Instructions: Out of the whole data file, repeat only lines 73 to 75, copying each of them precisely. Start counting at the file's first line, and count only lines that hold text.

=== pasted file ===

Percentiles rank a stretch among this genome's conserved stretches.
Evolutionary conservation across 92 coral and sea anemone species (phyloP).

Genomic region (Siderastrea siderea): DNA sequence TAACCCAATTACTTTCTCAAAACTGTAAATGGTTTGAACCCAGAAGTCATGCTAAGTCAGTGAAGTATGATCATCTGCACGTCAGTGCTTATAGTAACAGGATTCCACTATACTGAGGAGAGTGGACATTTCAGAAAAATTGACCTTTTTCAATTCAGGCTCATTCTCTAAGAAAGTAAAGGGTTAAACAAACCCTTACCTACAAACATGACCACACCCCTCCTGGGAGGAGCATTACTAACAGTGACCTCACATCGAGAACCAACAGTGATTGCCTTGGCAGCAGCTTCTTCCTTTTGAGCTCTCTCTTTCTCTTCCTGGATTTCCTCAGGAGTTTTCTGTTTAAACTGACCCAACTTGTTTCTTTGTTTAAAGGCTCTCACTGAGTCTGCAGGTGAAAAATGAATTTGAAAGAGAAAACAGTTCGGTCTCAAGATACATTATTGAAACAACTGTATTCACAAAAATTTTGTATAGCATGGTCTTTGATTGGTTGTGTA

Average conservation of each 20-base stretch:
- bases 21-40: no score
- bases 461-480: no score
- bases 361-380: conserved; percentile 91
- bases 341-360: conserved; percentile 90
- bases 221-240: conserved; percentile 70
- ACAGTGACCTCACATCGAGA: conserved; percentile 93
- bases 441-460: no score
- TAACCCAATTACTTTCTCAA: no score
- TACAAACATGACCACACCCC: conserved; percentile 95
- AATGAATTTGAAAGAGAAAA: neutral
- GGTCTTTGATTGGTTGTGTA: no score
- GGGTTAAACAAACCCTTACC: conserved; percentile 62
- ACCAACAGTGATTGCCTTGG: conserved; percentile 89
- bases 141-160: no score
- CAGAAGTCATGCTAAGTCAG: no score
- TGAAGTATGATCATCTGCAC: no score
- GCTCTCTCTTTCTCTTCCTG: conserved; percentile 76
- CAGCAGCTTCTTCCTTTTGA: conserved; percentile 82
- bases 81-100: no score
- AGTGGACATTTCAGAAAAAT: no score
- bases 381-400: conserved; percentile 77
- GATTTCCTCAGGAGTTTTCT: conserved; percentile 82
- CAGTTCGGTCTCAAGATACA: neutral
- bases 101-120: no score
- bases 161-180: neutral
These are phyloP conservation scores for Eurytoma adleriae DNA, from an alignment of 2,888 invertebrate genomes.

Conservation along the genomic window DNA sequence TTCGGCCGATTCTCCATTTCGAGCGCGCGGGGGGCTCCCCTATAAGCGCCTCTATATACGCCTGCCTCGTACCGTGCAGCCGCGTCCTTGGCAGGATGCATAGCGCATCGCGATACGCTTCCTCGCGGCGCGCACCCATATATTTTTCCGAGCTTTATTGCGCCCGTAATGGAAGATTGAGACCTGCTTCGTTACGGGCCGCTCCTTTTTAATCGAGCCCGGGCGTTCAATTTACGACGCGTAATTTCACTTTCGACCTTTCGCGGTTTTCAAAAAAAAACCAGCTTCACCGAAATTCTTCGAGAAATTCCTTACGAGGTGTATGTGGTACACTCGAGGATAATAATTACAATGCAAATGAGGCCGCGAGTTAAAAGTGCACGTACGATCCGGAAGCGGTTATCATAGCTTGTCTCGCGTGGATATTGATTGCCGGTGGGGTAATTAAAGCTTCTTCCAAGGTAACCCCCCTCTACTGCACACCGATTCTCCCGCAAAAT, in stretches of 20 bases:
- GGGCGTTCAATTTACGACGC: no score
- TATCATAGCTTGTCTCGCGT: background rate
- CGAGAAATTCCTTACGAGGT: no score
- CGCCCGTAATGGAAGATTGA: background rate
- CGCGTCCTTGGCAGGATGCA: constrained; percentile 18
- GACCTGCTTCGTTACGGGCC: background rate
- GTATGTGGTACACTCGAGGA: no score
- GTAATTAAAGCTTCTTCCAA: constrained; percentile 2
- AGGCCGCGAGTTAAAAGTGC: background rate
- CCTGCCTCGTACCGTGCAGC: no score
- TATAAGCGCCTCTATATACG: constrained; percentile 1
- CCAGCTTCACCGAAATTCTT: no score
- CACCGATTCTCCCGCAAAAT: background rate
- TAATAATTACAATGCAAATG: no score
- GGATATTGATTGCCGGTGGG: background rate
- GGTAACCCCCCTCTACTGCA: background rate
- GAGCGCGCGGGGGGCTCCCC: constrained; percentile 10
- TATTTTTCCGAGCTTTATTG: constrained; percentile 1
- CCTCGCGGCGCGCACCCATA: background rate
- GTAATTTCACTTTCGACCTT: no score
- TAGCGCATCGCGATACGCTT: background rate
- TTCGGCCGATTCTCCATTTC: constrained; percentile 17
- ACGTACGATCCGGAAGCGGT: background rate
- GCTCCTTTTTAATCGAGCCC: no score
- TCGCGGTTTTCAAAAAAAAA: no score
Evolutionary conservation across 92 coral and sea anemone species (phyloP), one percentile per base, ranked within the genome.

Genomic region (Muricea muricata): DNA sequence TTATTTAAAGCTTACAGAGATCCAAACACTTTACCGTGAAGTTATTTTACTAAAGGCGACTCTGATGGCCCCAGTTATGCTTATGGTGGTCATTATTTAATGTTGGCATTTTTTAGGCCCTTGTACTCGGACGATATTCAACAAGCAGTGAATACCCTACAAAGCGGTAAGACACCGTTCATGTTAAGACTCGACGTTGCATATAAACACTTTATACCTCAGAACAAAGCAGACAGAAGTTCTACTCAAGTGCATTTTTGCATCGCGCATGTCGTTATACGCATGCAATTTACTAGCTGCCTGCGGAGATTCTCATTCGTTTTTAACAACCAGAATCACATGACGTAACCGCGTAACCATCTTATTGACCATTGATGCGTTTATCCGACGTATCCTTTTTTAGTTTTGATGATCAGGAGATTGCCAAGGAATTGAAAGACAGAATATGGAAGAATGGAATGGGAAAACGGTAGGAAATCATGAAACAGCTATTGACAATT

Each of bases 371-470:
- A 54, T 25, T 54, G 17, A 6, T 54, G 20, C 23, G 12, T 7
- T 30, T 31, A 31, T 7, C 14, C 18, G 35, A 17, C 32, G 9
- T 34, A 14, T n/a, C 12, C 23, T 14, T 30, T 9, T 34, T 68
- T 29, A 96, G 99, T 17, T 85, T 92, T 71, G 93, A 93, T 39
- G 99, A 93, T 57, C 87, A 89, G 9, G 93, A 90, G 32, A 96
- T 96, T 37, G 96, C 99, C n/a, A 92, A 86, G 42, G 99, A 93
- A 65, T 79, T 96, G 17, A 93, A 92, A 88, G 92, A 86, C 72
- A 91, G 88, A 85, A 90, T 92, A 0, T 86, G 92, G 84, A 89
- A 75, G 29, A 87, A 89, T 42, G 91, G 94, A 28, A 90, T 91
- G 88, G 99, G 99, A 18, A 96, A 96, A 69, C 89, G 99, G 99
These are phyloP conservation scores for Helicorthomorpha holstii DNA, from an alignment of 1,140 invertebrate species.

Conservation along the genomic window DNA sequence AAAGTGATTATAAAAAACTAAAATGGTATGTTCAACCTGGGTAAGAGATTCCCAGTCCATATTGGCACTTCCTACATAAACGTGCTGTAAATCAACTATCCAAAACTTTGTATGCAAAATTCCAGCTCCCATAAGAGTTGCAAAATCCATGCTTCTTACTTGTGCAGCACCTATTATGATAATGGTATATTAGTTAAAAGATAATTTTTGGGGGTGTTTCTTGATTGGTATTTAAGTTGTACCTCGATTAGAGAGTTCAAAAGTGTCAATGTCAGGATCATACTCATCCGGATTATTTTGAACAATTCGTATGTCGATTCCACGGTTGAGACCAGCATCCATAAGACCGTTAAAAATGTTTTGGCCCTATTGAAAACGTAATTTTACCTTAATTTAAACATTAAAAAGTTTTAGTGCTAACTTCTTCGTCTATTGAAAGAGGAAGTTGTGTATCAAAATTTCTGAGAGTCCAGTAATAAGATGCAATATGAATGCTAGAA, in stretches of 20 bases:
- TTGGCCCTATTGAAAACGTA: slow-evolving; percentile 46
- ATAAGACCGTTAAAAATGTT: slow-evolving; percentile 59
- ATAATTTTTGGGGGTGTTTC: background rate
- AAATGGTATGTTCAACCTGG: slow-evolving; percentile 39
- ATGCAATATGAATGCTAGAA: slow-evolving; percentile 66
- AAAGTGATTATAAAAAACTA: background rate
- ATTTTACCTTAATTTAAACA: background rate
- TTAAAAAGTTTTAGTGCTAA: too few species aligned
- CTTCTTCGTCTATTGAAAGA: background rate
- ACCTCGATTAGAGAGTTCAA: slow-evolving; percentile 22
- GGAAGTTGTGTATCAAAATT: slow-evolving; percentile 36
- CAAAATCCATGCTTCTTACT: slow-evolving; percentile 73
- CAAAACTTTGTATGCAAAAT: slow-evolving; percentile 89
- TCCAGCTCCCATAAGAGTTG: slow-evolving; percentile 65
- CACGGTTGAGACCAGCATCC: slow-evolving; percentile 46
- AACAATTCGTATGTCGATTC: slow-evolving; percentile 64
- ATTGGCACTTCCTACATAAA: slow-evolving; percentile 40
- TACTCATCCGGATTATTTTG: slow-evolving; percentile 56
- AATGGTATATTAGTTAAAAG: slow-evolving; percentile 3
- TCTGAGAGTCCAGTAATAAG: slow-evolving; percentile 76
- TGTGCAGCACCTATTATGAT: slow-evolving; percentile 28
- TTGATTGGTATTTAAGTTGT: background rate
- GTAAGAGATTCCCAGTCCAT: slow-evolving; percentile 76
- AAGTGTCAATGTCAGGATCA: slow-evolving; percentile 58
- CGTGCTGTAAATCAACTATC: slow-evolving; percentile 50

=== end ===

- ATAAGACCGTTAAAAATGTT: slow-evolving; percentile 59
- ATAATTTTTGGGGGTGTTTC: background rate
- AAATGGTATGTTCAACCTGG: slow-evolving; percentile 39